Breaking Badly: when blue substance is found in cracked GeForce RTX 3080 vapor chamber

Published: Oct 15th 2023, 14:23 GMT   Comments

NVIDIA RTX 3080 vapor chamber with a hole develops blue substance inside

South Korean media report on an unusual problem observed on certain GPUs. 

As per the QuasarZone report, certain RTX 3080 Founders Edition and RTX A6000 graphics cards may be susceptible to problems related to vapor chamber cracking. The initial thread on this issue was initiated by a member, likely a technician, who was assigned the task of investigating the root cause behind the excessively high hot spot temperatures exhibited by these cards.

Importantly, these graphics cards had not been previously opened or subjected to repasting, as confirmed by the original author of the thread. However, it was swiftly determined that there was a breach in the vapor chamber. This breach resulted from a chemical reaction that gradually created a hole within the vapor chamber. Because of this, fluid leaked out of the chamber and oxygen got into the void.

Punctured RTX A6000 vapor chamber, Source: Mega Kim Industry/QuasarZone

Upon opening the chamber, one can observe the presence of a blue substance. This substance is likely copper sulfate or oxide, a product of copper’s reaction with water and oxygen under humid conditions. Although it is a slower process compared to creating sulfate with sulfuric acid, it eventually results in the formation of a blue-green substance.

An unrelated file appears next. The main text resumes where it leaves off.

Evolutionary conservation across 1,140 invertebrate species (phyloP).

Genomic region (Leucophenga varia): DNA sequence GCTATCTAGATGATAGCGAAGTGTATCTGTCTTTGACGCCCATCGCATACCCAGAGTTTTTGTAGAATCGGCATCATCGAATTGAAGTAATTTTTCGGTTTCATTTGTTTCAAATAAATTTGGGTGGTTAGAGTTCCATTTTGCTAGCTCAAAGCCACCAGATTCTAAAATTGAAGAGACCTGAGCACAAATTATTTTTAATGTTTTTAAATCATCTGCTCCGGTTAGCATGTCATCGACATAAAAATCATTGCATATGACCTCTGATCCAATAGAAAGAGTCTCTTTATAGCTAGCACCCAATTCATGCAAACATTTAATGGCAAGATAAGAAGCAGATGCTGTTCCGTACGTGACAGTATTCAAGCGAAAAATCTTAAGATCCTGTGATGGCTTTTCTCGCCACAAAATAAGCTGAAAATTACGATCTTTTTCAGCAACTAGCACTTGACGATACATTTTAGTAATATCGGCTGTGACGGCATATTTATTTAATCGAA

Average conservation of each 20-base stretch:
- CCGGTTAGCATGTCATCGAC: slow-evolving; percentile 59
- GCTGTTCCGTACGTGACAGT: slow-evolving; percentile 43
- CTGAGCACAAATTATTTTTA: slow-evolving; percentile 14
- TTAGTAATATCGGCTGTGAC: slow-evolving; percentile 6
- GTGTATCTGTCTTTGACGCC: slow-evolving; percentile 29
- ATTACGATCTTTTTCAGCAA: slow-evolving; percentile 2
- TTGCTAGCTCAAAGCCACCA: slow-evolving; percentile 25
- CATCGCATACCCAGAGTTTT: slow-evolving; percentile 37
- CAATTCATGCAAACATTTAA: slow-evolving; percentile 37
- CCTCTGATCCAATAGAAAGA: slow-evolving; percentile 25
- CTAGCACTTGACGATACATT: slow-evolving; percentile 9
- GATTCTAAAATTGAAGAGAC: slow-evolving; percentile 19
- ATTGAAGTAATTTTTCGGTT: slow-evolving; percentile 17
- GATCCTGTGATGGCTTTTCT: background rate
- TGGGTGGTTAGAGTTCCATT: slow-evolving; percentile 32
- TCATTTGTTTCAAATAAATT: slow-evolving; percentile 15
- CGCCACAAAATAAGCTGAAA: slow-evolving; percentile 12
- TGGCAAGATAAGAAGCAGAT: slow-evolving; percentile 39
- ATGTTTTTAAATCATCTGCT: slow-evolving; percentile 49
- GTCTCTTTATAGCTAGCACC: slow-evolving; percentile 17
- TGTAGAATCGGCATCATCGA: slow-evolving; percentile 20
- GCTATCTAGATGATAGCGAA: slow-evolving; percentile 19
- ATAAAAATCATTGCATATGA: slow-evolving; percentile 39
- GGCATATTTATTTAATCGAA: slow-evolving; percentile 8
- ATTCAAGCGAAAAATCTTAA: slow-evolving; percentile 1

A similar issue has been reported with the RTX A6000 graphics card, which exhibited a high hotspot temperature. However, subsequent investigations have revealed that issues related to vapor chamber cracking are relatively uncommon, and the formation of copper sulfate is a gradual process that may require a significant amount of time.

Punctured RTX A6000 vapor chamber, Source: Mega Kim Industry/QuasarZone

For users whose graphics cards are displaying higher temperatures and are no longer under warranty, it is advisable to consider replacing the thermal paste at a certain point. Additionally, they should be prepared to replace thermal pads, as these are susceptible to tearing when coolers are disassembled. While instances like these have been observed in some cases, it’s important to note that such occurrences remain relatively uncommon at this time.

Source: QuasarZone via Tom’s Hardware

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